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Details of Grant 

EPSRC Reference: EP/P020615/1
Title: 10 MHz to 1.1 THz Vector Network Analyser
Principal Investigator: Gardner, Professor P
Other Investigators:
Lancaster, Professor M Gashinova, Dr M Constantinou, Professor CC
Softley, Professor T
Researcher Co-Investigators:
Project Partners:
Department: Electronic, Electrical and Computer Eng
Organisation: University of Birmingham
Scheme: Standard Research
Starts: 01 June 2017 Ends: 31 May 2022 Value (£): 1,143,093
EPSRC Research Topic Classifications:
RF & Microwave Technology
EPSRC Industrial Sector Classifications:
Transport Systems and Vehicles Communications
Related Grants:
Panel History:
Panel DatePanel NameOutcome
05 Dec 2016 EPSRC Strategic Equipment Interviews Dec 2016 Announced
Summary on Grant Application Form
The low THz band of the electromagnetic spectrum covers frequencies from around 100 GHz to around 1 THz. In terms of wavelengths, this corresponds to 3 mm down to 0.3 mm, in between the radio and optical ranges. This creates a special set of application opportunities and engineering problems, making this band a specialism in its own right. At Birmingham University, we are already working on potential future applications of this band, including short range exceptionally broad bandwidth communications, tiny high resolution radar systems for moving platforms such as autonomous vehicles, novel sensors based on atomic and molecular quantum states, and artificial metamaterials that allow shielding from electromagnetic waves and new forms of antennas. In this project we are establishing an advanced measurement facility that will enable researchers to test and characterise novel low THz devices and systems. The vector network analyser measures scattering parameters throughout this band of interest.

Scattering parameters represent the transmission and reflection of THz waves through and from multiple port circuits and transmission media. They enable researchers to test their novel component designs precisely against the theoretical performance predicted by a simulator. This is very important in the low THz bands, because the sensitivity to random surface roughness and slight structural misalignment in electronic components is very high. Scattering parameter measurements also enable researchers to evaluate the electromagnetic properties of new materials, to test new forms of sensors and to characterise the transmission of electromagnetic waves through antennas and propagation media.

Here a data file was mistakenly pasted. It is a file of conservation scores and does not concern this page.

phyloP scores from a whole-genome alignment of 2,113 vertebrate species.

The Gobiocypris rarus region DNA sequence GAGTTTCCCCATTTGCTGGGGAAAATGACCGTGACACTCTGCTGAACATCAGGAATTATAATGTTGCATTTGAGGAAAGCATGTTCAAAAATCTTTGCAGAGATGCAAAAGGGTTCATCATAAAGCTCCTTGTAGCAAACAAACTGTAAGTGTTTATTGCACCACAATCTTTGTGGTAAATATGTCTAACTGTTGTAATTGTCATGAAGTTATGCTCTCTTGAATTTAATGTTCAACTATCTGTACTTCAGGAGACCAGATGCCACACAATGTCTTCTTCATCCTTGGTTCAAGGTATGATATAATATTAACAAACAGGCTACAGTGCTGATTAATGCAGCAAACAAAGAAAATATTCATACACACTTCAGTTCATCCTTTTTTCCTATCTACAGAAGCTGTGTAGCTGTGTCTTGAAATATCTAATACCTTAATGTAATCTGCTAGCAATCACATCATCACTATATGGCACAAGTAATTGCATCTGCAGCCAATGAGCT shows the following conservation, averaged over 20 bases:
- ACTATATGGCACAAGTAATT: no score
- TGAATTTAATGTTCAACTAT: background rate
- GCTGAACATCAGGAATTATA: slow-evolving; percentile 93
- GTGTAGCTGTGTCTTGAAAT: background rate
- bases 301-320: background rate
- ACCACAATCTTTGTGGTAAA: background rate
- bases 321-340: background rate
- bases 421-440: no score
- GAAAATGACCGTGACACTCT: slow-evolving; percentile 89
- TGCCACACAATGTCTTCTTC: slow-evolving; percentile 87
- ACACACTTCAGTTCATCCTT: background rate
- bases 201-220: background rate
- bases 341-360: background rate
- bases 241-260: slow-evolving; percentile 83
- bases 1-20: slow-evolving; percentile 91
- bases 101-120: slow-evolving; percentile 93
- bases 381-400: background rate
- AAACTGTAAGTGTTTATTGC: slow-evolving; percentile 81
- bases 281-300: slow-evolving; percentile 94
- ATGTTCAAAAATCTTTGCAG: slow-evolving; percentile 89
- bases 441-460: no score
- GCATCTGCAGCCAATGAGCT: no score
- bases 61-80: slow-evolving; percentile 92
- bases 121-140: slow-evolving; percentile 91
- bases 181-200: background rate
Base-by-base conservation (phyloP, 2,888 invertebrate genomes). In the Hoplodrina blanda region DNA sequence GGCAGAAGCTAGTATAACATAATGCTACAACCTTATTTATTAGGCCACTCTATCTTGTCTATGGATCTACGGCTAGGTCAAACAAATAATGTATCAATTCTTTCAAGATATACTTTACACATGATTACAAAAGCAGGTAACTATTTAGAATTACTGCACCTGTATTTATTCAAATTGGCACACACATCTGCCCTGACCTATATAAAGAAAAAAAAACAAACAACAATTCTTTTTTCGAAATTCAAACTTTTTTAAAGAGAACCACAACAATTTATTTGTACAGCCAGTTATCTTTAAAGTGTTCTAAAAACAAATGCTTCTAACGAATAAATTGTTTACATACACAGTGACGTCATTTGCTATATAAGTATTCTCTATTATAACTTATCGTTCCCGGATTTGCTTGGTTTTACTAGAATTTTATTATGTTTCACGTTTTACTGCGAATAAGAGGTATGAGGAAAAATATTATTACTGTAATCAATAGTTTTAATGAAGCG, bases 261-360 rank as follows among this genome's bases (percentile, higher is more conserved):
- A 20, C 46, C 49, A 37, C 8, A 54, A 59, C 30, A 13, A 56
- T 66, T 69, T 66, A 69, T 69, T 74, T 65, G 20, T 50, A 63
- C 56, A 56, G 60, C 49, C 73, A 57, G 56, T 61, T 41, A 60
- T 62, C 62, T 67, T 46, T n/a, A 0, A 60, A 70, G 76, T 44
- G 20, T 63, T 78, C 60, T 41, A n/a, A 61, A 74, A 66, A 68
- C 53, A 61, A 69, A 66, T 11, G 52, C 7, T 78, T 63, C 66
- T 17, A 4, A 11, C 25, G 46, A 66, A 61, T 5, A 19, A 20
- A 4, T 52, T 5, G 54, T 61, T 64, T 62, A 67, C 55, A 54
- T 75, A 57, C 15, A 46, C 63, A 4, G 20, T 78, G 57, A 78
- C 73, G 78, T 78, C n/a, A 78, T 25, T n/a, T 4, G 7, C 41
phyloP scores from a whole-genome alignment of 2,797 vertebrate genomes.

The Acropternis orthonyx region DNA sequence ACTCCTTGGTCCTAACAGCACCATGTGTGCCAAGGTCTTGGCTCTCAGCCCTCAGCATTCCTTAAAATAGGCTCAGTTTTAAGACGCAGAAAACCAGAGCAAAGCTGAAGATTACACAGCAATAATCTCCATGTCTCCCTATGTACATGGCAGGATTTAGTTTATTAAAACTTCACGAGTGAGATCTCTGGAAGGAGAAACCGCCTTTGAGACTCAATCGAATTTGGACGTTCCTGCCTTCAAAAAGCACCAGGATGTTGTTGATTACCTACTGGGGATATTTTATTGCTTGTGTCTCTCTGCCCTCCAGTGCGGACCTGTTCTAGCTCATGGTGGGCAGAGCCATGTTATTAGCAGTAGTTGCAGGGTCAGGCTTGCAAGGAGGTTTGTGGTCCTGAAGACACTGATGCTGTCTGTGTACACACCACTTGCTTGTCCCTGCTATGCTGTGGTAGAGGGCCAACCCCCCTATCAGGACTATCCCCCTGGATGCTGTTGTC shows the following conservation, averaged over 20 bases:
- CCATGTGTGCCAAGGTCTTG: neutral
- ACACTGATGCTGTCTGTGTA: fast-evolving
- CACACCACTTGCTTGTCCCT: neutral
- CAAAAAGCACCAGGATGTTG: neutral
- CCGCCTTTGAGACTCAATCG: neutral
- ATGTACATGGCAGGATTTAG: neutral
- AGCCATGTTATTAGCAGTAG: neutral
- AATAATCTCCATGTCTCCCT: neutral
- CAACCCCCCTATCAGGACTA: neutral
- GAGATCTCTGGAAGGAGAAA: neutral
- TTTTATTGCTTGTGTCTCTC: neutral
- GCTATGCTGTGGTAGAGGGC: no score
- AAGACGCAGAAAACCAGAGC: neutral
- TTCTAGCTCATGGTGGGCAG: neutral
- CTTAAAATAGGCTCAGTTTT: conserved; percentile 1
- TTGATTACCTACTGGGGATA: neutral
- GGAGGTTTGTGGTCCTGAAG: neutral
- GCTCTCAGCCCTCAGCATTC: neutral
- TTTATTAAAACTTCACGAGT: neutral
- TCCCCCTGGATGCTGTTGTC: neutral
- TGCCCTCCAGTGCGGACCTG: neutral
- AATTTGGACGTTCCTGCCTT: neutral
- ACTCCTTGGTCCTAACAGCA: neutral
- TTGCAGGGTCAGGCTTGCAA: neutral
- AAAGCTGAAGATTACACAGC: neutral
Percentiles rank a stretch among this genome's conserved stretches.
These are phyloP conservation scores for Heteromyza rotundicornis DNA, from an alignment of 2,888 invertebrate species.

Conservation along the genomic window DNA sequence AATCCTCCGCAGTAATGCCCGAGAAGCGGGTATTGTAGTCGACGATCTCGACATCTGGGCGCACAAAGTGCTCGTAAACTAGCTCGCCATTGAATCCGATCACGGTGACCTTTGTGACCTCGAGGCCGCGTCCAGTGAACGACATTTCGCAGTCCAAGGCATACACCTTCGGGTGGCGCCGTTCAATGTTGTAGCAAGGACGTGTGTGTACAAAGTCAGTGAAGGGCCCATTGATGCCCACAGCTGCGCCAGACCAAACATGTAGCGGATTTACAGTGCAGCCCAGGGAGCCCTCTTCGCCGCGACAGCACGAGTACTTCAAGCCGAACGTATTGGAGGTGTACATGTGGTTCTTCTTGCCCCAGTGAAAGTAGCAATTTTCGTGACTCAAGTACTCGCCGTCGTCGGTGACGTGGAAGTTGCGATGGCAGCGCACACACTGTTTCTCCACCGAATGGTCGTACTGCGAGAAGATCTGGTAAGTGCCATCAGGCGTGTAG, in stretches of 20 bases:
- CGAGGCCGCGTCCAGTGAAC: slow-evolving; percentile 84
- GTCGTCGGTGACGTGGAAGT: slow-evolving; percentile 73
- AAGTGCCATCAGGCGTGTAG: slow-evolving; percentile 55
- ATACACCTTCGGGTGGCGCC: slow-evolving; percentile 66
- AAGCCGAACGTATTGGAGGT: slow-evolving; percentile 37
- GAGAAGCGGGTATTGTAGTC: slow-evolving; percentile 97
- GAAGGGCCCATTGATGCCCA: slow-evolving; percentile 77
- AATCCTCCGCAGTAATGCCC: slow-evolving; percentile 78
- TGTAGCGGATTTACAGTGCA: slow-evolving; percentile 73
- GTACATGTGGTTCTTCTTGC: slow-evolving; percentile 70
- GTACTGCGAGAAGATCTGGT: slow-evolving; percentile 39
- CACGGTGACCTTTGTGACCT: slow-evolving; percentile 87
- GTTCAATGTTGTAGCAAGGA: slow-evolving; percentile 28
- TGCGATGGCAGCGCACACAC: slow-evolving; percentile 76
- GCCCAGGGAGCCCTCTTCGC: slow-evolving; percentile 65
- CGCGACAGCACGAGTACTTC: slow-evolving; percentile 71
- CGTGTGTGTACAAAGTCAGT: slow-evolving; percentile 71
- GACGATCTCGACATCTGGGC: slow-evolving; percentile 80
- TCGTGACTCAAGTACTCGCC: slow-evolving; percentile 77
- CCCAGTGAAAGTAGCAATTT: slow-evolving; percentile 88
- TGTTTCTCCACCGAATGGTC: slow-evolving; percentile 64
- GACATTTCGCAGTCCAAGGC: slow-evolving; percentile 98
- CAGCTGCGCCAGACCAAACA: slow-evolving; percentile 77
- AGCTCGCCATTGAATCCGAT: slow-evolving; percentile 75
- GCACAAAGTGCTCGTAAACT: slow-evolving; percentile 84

The measurement and use of scattering parameters at lower frequencies, in the microwave bands, is common practice, but in the low THz bands it requires highly specialised equipment to generate the high frequency oscillations with the required frequency and phase accuracy, by multiplying up the output frequency of a lower frequency vector network analyser (VNA) before transmission, and converting the resulting reflected or transmitted received THz signals back down to the lower frequency.

This project will involve procuring and setting up the VNA and multiplier/downconverter heads, and making this equipment available to researchers in Birmingham University and in the wider academic community and in industry, to encourage and facilitate research and development of systems and components designed to exploit a currently almost unused range of frequencies.

Key Findings
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Potential use in non-academic contexts
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Impacts
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Summary
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Further Information:  
Organisation Website: http://www.bham.ac.uk